Initially Fascinating You a Blindly Incoherent Failure
Gina (Blake Lively) and James (Jason Clarke) currently live in Bangkok, Thailand. He works in insurance while she mostly putters around in their spacious downtown apartment, teaching guitar to bubbly next door neighbor Lucy (Kaitlin Orem). She swims at the local pool while he enjoys going out at night for drinks with his coworkers. The couple appears to have the perfect life, and even though Gina is almost completely blind that does not stop the two from longing to start a family, dreaming of a future where the pitter-patter of little feet running through the home early in the morning is the sound of their own children making mischief.
Thanks to the groundbreaking work being done by the kindly Dr. Hughes (Danny Huston), Gina has cornea surgery that restores the sight to her left eye. Having not been able to see since a devastating car accident tragically resulted in the death of her parents when she was a youngster, the influx of light and color back into her life is an emotional roller coaster that fills the young woman’s heart with oceans of joy. But as wondrous as all of this is, for James this turn of events is a double-edged sword. So used to caring for Gina, so comfortable being her protector, his wife’s newfound freedom and ability to fend for herself scares him. Their relationship has changed on a fundamental level, the love they share potentially not enough to carry them through into this brave new dawn.
There’s initially a mesmerizing grace to director Marc Forster’s All I See Is You that’s stupendous, the Monster’s Ball and World War Z filmmaker crafting an enthralling drama about a young woman being reintroduced to the world as if the very first time once she regains her eyesight. It allows her to conquer fears, put demons to rest and discover a power and a fortitude that had been hidden deep inside, learning that just because she’s been given back her eyes doesn’t mean she has been able to see what’s been happening all around her when she was blind. As a human drama about two people re-navigating the path they thought they were on when it suddenly becomes impassible, there is a lot to love about Forster and Sean Conway’s (“Ray Donovan”) script, its early passages achieving an austere, surrealistic intimacy I was fascinated by.
But then something happens. The movie suddenly becomes obsessed with sex on a level that, while not entirely unbelievable, still feels pointlessly sensationalistic. Then there is the attention shift to James. What should have been a complex, deft examination of this husband’s early inability to adjust to his wife’s newfound ability to take care of her own needs without his aid, suddenly turns into some ham-fisted thriller about jealousy and subterfuge that’s as exhausting as it is tedious. It’s a disastrous turn of events, the film doing an absolute face-plant into mediocrity after showing such delicate, intimately humane promise during its opening passages.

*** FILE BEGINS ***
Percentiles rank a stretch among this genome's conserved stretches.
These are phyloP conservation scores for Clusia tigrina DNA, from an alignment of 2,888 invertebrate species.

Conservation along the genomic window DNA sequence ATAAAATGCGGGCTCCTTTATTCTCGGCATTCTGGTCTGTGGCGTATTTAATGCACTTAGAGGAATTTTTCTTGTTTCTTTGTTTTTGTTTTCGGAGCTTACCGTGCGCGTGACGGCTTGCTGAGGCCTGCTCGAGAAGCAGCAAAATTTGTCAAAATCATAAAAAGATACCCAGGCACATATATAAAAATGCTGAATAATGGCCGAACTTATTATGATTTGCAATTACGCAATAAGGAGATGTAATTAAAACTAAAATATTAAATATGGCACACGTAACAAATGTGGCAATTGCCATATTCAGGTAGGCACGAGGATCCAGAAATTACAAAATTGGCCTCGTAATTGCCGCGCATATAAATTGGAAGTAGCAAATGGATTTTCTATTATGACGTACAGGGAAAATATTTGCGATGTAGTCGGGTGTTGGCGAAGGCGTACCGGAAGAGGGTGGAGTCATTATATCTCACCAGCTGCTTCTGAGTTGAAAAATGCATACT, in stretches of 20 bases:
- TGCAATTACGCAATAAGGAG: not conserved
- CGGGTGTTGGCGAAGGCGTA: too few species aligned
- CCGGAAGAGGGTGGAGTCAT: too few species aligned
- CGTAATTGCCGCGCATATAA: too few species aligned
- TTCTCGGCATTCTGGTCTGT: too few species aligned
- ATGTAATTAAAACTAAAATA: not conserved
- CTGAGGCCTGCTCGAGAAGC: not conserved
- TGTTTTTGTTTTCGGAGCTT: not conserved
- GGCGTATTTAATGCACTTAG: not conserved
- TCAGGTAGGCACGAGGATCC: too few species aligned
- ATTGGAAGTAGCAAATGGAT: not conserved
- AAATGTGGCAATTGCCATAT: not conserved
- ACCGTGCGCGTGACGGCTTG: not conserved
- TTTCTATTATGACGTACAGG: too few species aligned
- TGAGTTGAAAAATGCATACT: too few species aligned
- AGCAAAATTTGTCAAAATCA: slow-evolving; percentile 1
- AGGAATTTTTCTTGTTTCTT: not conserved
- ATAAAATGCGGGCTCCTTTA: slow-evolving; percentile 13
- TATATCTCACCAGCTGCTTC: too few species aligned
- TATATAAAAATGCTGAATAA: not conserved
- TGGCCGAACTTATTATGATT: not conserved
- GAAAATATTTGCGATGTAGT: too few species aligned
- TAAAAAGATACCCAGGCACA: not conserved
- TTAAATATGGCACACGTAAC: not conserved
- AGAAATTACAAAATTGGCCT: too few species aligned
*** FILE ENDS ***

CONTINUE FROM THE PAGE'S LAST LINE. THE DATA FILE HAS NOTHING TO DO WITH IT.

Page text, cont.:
I will say, from a purely visual standpoint, All I See Is You is stunning. Forster and cinematographer Matthias Koenigswieser (After the Fall) come up with a way to showcase the way Gina sees the world pre-surgery that is an imaginative sensory whirligig. Light and sound collide, everything a hazy jumble that fades into a kaleidoscopic mishmash where navigating through all the chaos to find confident serenity is pointedly difficult. As Gina begins to regain her sight, the visuals slowly introduce solid images, everything viewed through a hazy cloud where the edges are a constantly embryonic blur. While on some level a bit pretentious, nonetheless these visual interpretations of this young woman’s situation are uniquely compelling, adding a layer of understanding unnerving empathy I was justifiably drawn to.
None of which forgives the story’s transition from gripping to hogwash. The way the movie discards the most intriguing aspects of its narrative in order to push forth a new one revolving around distrust, paranoia, jealousy and emotional impotence is catastrophic. These new tangents are as absurd as they are silly, the introduction of a sexy fellow American (Wes Chatham) whom Gina is intrigued by and James is wary of particularly disastrous. Forster and Conway throw in twist after twist after twist all in a race to see how much stuff they can cram into the final 30 minutes, their attempts to head into a creepy Hitchcockian netherworld similar to Marnie, Shadow of a Doubt or Suspicion absolutely disastrous.
I’ve long been a Blake Lively fan, even since her “Gossip Girl” days. She’s excellent in The Town, holds her own against that determined shark in The Shallows and is just beguilingly adorable in the time-bending romantic drama The Age of Adaline. As Gina, the actress does some of her best work, the variety and expanse of emotions she so deftly manages to travel through impressively byzantine. One scene, in particular, a journey to a Thai flower market, blew me away, Lively’s ability to showcase pure, unabashed joy is coupled with a knowing understanding of just how fundamentally life has changed with her character, the raging melodious disharmony of these varied feelings, all delivered nonverbally, just astonishing.
It’s a shame the movie can’t live up to her performance. By the time things shifts into hackneyed thriller contrivances, it becomes increasingly difficult to maintain interest in what is happening to Gina or why James is having so much trouble converting to this brave new world where his wife can suddenly see. It’s all so pointlessly convoluted and needlessly rushed, any chance these moments could feel natural or organic to the story at hand impossible. All I See Is You had promise, massive amounts, but it can’t deliver on just about any of it, making it a blindly incoherent failure not worth opening one’s eyes to.
Film Rating: 1½ (out of 4)